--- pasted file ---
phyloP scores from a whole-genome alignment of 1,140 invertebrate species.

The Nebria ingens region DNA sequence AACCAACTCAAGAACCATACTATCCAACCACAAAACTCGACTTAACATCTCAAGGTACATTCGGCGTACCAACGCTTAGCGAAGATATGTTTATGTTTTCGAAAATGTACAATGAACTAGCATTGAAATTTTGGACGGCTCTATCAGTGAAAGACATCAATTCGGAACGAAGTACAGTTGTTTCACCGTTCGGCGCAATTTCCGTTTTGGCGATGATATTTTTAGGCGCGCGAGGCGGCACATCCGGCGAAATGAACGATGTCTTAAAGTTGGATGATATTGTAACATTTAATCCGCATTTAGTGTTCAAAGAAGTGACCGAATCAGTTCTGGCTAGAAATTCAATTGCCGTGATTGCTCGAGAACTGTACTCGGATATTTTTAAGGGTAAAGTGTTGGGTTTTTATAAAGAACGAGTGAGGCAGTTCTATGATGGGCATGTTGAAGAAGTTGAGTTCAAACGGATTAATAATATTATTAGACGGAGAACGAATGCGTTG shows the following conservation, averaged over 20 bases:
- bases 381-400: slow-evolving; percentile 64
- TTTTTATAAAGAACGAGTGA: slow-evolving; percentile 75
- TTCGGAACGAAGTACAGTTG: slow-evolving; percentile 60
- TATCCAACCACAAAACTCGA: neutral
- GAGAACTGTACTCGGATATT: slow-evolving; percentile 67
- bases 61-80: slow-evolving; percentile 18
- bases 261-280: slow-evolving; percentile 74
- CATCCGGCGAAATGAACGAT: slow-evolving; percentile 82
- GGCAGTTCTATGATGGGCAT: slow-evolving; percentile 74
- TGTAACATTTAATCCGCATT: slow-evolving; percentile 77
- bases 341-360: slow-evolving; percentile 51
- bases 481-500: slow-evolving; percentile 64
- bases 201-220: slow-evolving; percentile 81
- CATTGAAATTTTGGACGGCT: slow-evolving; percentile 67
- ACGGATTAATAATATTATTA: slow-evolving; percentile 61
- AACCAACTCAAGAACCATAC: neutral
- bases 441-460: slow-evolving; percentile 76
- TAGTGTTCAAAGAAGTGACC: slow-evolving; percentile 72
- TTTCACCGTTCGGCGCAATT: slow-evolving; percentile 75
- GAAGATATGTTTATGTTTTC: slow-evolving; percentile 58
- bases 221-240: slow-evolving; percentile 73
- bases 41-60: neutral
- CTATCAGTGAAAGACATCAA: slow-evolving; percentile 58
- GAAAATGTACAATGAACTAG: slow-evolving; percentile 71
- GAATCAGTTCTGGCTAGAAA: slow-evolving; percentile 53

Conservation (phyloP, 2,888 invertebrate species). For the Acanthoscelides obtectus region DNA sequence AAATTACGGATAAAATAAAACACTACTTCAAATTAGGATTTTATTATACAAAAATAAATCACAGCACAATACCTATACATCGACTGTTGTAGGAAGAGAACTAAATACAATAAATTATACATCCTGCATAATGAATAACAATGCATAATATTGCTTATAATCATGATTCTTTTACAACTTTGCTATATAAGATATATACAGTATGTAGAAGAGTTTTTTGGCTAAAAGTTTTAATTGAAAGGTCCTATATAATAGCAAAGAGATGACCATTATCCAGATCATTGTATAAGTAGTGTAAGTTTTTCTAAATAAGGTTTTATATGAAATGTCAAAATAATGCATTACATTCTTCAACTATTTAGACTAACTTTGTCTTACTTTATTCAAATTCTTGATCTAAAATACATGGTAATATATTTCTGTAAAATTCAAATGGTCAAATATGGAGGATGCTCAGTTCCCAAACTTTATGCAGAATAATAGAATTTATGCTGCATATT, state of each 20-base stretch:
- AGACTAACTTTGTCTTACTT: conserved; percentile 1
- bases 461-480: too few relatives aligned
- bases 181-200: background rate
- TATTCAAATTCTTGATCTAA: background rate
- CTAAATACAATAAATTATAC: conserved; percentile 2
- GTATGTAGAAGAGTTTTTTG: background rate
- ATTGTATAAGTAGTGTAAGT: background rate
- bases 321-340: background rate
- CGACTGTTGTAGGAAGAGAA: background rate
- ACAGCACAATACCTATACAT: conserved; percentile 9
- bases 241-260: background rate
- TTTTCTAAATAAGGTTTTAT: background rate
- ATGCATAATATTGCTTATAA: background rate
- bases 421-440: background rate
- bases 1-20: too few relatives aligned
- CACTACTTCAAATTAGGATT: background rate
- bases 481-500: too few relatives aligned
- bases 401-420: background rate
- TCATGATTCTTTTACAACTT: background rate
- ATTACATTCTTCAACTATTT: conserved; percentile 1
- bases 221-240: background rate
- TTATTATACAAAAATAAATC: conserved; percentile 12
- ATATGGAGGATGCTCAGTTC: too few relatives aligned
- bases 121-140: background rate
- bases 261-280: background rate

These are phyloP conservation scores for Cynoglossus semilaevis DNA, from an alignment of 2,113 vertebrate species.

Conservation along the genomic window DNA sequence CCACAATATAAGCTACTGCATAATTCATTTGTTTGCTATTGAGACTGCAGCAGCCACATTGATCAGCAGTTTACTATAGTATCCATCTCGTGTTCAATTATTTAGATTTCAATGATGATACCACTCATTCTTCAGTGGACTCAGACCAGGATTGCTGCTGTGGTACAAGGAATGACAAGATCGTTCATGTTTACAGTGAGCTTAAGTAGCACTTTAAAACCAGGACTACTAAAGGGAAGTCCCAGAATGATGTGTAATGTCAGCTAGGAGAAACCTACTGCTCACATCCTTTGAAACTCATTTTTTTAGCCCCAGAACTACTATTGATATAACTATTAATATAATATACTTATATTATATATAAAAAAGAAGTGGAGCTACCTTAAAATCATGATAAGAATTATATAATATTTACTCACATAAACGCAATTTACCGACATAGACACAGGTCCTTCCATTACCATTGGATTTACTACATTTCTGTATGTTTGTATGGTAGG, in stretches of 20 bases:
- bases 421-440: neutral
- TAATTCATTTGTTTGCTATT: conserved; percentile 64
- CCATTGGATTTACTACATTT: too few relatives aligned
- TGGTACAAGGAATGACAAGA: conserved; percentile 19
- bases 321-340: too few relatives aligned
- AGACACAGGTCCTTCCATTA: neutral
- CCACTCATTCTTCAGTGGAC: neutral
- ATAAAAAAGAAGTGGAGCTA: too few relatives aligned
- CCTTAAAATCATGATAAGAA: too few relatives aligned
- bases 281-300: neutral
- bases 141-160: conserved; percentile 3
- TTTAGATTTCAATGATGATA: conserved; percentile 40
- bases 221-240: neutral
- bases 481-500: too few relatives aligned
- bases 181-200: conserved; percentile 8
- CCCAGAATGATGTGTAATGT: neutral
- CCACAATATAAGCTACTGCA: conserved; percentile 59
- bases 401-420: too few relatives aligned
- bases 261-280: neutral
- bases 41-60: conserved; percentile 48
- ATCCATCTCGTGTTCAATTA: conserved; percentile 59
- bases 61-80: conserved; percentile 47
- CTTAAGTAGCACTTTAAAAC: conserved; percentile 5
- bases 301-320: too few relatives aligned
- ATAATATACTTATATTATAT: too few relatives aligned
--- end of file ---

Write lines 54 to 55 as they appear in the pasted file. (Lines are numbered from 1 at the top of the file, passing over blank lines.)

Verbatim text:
These are phyloP conservation scores for Cynoglossus semilaevis DNA, from an alignment of 2,113 vertebrate species.

Conservation along the genomic window DNA sequence CCACAATATAAGCTACTGCATAATTCATTTGTTTGCTATTGAGACTGCAGCAGCCACATTGATCAGCAGTTTACTATAGTATCCATCTCGTGTTCAATTATTTAGATTTCAATGATGATACCACTCATTCTTCAGTGGACTCAGACCAGGATTGCTGCTGTGGTACAAGGAATGACAAGATCGTTCATGTTTACAGTGAGCTTAAGTAGCACTTTAAAACCAGGACTACTAAAGGGAAGTCCCAGAATGATGTGTAATGTCAGCTAGGAGAAACCTACTGCTCACATCCTTTGAAACTCATTTTTTTAGCCCCAGAACTACTATTGATATAACTATTAATATAATATACTTATATTATATATAAAAAAGAAGTGGAGCTACCTTAAAATCATGATAAGAATTATATAATATTTACTCACATAAACGCAATTTACCGACATAGACACAGGTCCTTCCATTACCATTGGATTTACTACATTTCTGTATGTTTGTATGGTAGG, in stretches of 20 bases: